There are four reasons the pro-Moscow Russian nationalists have begun spreading this term:
First, they want to invent “a Buryat threat” in order to unite pro-Moscow people and to justify repressions.
Second, they want to suggest that Buryats aren’t patriotic but rather involved in some “pan-Mongol” schemes, even though the latter aren’t banned by Russian law.
Third, by adding the diminutive suffice “-ik,” these pro-Moscow figures are seeking to attach it to all Buryats and thus transform it into “a kind of yellow ‘Star of David’” for them in order to ghettoize the nation. Russians are doing the same thing by adding diminutive endings to other nations like the Tatars, Tuvins, Yakuts, and so on, Khalturov notes.
And fourth, the Russians can’t help themselves. They are projecting their own hatred onto others just as they did in the past with their anti-Semitism and Judophobia. For all these reasons, he continues, Buryats must insist that “we are not Burnatsiki” as the Russians imagine, “but rather Buryat nationalists” who are proud of that fact.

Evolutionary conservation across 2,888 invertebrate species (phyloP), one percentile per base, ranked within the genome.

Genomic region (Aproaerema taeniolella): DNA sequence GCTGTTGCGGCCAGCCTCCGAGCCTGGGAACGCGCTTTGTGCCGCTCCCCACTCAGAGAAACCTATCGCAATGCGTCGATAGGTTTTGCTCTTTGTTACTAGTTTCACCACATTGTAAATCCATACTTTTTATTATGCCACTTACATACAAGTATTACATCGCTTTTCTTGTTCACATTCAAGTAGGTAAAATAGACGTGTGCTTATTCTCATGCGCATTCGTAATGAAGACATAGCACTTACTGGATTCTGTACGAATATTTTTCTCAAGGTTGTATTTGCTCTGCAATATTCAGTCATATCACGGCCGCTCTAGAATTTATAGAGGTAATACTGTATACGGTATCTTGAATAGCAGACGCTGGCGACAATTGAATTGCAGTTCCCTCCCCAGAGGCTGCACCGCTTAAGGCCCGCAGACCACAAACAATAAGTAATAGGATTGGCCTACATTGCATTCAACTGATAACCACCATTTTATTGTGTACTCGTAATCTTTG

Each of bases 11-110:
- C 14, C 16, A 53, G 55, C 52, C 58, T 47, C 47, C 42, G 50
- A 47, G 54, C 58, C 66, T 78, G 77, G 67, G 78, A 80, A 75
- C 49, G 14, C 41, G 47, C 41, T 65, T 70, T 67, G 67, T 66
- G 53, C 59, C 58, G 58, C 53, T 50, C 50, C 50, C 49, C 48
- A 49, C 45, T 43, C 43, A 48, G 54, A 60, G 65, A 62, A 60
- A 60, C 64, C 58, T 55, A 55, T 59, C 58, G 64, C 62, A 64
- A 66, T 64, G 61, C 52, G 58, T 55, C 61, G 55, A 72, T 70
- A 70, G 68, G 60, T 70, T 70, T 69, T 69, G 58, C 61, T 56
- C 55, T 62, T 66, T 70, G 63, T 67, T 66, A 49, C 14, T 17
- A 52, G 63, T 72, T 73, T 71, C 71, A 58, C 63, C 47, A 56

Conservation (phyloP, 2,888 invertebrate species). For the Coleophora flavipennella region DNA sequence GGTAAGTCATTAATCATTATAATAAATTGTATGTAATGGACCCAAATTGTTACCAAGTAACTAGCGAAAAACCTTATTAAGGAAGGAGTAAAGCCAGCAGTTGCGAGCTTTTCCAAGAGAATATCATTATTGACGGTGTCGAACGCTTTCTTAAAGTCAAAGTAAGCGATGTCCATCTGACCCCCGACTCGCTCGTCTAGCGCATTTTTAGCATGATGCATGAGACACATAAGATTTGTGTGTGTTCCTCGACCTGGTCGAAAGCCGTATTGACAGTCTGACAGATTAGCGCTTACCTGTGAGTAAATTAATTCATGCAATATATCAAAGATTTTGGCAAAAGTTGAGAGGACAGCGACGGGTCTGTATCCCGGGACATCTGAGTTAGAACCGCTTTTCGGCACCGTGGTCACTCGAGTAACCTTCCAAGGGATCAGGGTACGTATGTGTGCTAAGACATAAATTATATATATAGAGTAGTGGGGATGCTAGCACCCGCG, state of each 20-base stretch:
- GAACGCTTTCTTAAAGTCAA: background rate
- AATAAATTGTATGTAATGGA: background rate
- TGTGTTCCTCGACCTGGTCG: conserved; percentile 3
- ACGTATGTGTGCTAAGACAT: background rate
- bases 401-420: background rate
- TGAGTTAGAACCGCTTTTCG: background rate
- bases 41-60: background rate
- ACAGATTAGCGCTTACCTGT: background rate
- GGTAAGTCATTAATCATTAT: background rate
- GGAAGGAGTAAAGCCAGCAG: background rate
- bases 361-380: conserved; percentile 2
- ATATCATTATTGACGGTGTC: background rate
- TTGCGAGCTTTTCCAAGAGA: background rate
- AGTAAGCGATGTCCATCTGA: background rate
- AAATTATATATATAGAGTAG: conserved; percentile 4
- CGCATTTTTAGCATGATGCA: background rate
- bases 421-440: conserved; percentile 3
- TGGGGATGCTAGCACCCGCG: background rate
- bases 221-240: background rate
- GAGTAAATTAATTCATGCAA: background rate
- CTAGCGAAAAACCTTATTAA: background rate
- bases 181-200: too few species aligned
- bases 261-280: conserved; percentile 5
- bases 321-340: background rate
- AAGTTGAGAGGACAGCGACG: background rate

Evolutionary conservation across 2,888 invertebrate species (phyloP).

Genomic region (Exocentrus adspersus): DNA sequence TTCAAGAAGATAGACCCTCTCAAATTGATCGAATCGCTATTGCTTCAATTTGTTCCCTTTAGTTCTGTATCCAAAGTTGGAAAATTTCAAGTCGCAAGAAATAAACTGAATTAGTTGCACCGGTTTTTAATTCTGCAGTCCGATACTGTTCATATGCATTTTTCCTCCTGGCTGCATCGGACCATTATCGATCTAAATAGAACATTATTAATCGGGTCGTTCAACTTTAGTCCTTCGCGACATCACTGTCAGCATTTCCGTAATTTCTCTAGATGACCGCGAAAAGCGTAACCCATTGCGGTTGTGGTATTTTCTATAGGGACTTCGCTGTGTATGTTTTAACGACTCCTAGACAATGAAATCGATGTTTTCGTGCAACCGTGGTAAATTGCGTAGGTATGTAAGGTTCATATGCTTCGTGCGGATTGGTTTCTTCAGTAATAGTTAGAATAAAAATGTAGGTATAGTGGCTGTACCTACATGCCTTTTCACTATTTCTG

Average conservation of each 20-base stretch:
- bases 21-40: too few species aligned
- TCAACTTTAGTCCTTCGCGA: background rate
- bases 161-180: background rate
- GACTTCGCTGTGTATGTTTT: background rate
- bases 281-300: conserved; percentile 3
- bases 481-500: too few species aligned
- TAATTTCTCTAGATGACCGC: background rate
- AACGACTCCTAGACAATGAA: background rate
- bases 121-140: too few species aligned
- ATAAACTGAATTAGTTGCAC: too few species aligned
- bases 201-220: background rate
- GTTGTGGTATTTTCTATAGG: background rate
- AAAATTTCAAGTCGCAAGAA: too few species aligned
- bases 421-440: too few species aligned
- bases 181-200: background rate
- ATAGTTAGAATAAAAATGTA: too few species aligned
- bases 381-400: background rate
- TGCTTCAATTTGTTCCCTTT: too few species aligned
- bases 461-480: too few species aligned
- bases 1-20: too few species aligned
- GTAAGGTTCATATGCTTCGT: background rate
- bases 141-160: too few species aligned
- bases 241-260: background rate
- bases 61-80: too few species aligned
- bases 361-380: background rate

Consequently, Gerasimov thinks, “it is very difficult to fight such organizations, which act as networks, because destroying one cell does not take you to the next.” And he further understands that “there is no warfare that is not hybrid. Such wars begin long before war is officially declared and end long after a peace treaty has been signed.
These wars “begin in the form of information warfare, diversionary acts and guerrilla warfare, and this is what the headquarters level proceeds from in planning modern warfare,” and that in turn means, Manoylo says, that “defense attaches need to be excellent specialists in information warfare, influencing the public and psychological operations.”
As a result of this understanding, the Moscow hybrid war specialist says, “the proportion of people without epaulettes is growing fast in the [Russian] military,” including a new push for private military corporations that can be deployed with deniability because it allows governments to “participate in military conflicts in their active face while not risking military involvement at the state level.”